Genomic Disorders and Cognitive Development

Lead Research Organisation: University of Cambridge
Department Name: UNLISTED

Abstract

About 1 in 100 people worldwide has intellectual disability (ID), meaning that they have significant lifelong difficulties with learning, communication and independent living skills. ID often occurs alongside other physical and mental health difficulties, meaning that people with ID require high levels of support and often have poor quality of life. Currently the support that can be provided is mainly reactive and symptom-focused - tackling problems as and when they arise. This is because, until recently, we did not know the cause of ID for the majority of people, so it was not possible to predict problems at an earlier stage and provide more effective support tailored to the cause of each person’s condition.
This situation is now changing fast. New genetic testing technologies mean that it is possible to identify a specific cause in more than half of people with ID. Testing is available within the NHS, and in many global health settings. Genetic diagnosis provides new opportunities to understand each person’s ID, and use this knowledge to improve physical and mental health. To achieve this, our research aims to bridge the gaps between the molecular cause of ID and the lifelong cognitive and mental health difficulties experienced by each person.

Technical Summary

The goal of this programme is to integrate genomic medicine with cognitive neuroscience to improve our understanding of neurodevelopmental disorders, and change long-term mental health outcomes for affected individuals and their families. Toward this goal, our objectives are (1) to map the neurodevelopmental correlates of genomic variation, (2) to discover the cognitive and neural mechanisms linking genomic variation to symptoms and impairments, and (3) to investigate how genomic disorders interact with social context to influence well-being.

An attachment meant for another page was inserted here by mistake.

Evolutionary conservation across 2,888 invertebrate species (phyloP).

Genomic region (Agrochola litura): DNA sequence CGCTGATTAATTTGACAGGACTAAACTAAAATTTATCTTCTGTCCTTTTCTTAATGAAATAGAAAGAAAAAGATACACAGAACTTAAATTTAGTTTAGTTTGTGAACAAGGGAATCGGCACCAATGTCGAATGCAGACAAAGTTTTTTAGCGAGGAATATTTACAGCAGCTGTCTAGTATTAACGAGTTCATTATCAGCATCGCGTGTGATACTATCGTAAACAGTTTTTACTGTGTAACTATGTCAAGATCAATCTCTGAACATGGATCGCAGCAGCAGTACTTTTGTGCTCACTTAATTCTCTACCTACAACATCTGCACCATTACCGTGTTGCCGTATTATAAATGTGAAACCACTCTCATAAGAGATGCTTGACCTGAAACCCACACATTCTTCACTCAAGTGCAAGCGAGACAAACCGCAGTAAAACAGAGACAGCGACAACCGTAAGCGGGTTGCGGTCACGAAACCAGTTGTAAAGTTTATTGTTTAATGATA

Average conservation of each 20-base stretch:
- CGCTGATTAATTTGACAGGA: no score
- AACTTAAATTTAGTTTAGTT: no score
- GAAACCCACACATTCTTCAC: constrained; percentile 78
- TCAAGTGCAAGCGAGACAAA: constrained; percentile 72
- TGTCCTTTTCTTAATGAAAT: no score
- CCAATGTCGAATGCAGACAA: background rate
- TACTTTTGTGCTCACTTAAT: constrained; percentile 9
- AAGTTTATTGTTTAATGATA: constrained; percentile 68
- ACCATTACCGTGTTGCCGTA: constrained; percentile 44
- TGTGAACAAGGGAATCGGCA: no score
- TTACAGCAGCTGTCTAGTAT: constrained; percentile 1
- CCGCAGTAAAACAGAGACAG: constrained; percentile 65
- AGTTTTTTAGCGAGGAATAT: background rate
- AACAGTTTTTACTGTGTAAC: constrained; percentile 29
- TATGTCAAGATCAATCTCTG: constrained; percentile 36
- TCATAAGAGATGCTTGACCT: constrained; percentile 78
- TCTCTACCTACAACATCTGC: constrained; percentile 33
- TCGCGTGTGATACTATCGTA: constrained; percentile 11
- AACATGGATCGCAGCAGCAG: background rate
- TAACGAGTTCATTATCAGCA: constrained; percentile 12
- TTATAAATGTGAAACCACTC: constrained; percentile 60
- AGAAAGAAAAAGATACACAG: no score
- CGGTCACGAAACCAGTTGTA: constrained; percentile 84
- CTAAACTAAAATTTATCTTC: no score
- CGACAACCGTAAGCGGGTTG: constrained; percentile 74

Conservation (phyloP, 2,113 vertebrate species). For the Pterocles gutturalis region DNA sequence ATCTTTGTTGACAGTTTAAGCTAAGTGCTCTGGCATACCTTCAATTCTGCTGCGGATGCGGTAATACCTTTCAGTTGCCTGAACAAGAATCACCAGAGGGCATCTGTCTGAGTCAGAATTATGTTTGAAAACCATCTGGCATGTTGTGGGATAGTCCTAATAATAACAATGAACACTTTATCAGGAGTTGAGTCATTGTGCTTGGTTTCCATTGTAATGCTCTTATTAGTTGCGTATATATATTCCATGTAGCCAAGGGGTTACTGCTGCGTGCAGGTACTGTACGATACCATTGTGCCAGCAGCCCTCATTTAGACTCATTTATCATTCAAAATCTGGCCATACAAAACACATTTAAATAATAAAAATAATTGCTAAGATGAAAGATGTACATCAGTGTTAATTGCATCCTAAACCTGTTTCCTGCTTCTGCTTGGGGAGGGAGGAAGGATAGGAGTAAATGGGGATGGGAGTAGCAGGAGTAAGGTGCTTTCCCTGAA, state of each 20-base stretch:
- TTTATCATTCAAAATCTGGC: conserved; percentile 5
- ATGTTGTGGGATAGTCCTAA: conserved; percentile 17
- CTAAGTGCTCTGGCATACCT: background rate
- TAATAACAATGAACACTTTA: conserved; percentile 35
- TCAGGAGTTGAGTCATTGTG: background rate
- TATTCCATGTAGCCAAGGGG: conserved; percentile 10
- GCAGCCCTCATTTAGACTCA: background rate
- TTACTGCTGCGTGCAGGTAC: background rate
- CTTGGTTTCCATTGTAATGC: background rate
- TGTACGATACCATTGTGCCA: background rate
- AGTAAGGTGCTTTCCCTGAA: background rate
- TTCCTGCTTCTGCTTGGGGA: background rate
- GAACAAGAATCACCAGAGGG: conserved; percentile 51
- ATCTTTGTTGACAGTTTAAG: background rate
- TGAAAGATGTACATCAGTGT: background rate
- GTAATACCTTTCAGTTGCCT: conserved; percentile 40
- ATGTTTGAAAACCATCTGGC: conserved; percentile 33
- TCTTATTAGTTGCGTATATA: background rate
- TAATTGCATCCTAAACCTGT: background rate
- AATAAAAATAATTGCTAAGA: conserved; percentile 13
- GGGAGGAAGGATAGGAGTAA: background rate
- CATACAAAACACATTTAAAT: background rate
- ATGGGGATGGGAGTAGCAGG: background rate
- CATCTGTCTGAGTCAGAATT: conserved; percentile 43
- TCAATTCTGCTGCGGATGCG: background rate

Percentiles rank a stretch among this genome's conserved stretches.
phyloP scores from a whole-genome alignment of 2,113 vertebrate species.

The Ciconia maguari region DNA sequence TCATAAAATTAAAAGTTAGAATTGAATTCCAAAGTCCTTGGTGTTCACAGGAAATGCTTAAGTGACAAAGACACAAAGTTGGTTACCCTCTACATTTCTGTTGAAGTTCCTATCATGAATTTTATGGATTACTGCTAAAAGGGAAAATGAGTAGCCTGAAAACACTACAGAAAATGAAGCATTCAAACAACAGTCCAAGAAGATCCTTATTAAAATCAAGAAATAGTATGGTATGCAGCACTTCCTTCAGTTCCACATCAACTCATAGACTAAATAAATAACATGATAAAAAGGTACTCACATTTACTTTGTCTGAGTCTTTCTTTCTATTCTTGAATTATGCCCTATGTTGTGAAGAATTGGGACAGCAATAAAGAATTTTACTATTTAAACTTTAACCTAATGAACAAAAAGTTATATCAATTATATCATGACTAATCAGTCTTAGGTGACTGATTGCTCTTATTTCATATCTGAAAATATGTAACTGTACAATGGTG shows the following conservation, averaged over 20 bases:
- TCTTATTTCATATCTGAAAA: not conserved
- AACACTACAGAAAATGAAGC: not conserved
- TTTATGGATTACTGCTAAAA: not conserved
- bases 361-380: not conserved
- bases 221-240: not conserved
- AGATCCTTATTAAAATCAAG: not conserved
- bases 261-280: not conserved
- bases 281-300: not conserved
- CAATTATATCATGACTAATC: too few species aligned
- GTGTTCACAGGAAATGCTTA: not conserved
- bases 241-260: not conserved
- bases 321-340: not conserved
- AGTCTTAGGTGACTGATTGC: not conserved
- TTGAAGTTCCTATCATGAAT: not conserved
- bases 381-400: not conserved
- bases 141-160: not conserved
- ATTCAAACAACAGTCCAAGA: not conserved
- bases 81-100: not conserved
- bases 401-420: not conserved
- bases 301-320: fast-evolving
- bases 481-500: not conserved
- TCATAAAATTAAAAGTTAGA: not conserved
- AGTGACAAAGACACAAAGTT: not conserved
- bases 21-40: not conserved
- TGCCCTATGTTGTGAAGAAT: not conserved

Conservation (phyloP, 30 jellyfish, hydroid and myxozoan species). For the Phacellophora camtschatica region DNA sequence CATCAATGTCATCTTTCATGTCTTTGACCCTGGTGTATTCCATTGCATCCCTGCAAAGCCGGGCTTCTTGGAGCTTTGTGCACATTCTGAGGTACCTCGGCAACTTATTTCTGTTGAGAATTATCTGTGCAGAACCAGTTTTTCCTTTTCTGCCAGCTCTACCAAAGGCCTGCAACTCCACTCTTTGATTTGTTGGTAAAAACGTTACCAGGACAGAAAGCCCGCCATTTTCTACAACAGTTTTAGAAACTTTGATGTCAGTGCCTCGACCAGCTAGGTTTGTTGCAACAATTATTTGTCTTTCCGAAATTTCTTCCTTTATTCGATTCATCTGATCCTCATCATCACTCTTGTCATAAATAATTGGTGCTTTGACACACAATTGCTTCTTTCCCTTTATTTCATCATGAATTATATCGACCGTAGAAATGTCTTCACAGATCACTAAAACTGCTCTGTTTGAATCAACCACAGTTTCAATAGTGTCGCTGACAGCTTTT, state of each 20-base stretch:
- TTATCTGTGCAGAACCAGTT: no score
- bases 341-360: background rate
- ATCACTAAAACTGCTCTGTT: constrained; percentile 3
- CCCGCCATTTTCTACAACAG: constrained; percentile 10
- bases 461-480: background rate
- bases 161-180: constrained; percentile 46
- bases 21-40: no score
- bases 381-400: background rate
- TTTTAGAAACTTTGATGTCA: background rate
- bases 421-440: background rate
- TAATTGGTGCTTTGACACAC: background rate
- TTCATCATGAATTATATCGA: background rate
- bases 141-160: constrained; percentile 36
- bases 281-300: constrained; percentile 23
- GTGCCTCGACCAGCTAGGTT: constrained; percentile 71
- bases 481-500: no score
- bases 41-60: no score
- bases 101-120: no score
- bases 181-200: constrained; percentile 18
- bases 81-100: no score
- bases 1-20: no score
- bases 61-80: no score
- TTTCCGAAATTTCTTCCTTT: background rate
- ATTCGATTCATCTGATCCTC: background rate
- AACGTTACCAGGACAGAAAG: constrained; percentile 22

Each genomic disorder is extremely rare – our strategy is to investigate groups of genomic disorders defined by convergent impact on physiological processes (gene functional networks). One gene functional network which is a particular focus of the programme is synaptic vesicle cycling disorders, including Synaptotagmin 1-associated and STXBP1-associated neurodevelopmental disorders. Other current projects focus on chromatinopathy disorders and Wnt-signalling disorders.